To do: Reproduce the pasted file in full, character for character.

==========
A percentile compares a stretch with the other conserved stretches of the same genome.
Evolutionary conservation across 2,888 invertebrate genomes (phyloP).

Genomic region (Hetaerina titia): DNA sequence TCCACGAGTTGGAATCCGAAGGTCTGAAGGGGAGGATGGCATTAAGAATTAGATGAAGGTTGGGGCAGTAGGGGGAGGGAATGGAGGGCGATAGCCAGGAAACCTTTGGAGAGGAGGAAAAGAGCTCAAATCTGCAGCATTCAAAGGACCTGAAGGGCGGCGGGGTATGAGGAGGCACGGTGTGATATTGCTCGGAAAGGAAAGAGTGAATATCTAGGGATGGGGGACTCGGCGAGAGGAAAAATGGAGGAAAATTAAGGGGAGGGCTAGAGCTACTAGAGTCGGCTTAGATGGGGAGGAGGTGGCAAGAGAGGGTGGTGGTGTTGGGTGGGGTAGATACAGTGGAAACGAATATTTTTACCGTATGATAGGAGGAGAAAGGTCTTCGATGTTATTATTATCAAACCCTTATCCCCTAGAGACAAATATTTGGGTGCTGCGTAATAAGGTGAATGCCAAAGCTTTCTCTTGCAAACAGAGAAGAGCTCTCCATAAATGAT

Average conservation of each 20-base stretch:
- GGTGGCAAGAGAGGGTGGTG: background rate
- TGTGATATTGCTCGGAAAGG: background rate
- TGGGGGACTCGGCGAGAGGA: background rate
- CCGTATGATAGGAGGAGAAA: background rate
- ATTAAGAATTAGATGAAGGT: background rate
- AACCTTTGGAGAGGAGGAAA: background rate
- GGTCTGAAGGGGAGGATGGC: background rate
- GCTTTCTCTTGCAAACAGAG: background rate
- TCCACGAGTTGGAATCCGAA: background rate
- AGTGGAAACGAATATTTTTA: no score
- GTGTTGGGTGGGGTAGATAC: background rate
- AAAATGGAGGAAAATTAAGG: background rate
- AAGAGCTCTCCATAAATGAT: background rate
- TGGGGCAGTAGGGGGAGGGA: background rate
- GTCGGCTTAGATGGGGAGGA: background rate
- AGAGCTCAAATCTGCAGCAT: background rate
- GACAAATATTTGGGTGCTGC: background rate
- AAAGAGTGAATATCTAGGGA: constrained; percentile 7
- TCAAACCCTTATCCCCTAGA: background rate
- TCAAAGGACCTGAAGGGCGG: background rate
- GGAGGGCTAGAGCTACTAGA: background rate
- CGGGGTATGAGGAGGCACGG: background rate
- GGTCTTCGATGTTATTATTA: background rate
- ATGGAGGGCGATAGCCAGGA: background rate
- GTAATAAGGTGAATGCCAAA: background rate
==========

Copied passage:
A percentile compares a stretch with the other conserved stretches of the same genome.
Evolutionary conservation across 2,888 invertebrate genomes (phyloP).

Genomic region (Hetaerina titia): DNA sequence TCCACGAGTTGGAATCCGAAGGTCTGAAGGGGAGGATGGCATTAAGAATTAGATGAAGGTTGGGGCAGTAGGGGGAGGGAATGGAGGGCGATAGCCAGGAAACCTTTGGAGAGGAGGAAAAGAGCTCAAATCTGCAGCATTCAAAGGACCTGAAGGGCGGCGGGGTATGAGGAGGCACGGTGTGATATTGCTCGGAAAGGAAAGAGTGAATATCTAGGGATGGGGGACTCGGCGAGAGGAAAAATGGAGGAAAATTAAGGGGAGGGCTAGAGCTACTAGAGTCGGCTTAGATGGGGAGGAGGTGGCAAGAGAGGGTGGTGGTGTTGGGTGGGGTAGATACAGTGGAAACGAATATTTTTACCGTATGATAGGAGGAGAAAGGTCTTCGATGTTATTATTATCAAACCCTTATCCCCTAGAGACAAATATTTGGGTGCTGCGTAATAAGGTGAATGCCAAAGCTTTCTCTTGCAAACAGAGAAGAGCTCTCCATAAATGAT

Average conservation of each 20-base stretch:
- GGTGGCAAGAGAGGGTGGTG: background rate
- TGTGATATTGCTCGGAAAGG: background rate
- TGGGGGACTCGGCGAGAGGA: background rate
- CCGTATGATAGGAGGAGAAA: background rate
- ATTAAGAATTAGATGAAGGT: background rate
- AACCTTTGGAGAGGAGGAAA: background rate
- GGTCTGAAGGGGAGGATGGC: background rate
- GCTTTCTCTTGCAAACAGAG: background rate
- TCCACGAGTTGGAATCCGAA: background rate
- AGTGGAAACGAATATTTTTA: no score
- GTGTTGGGTGGGGTAGATAC: background rate
- AAAATGGAGGAAAATTAAGG: background rate
- AAGAGCTCTCCATAAATGAT: background rate
- TGGGGCAGTAGGGGGAGGGA: background rate
- GTCGGCTTAGATGGGGAGGA: background rate
- AGAGCTCAAATCTGCAGCAT: background rate
- GACAAATATTTGGGTGCTGC: background rate
- AAAGAGTGAATATCTAGGGA: constrained; percentile 7
- TCAAACCCTTATCCCCTAGA: background rate
- TCAAAGGACCTGAAGGGCGG: background rate
- GGAGGGCTAGAGCTACTAGA: background rate
- CGGGGTATGAGGAGGCACGG: background rate
- GGTCTTCGATGTTATTATTA: background rate
- ATGGAGGGCGATAGCCAGGA: background rate
- GTAATAAGGTGAATGCCAAA: background rate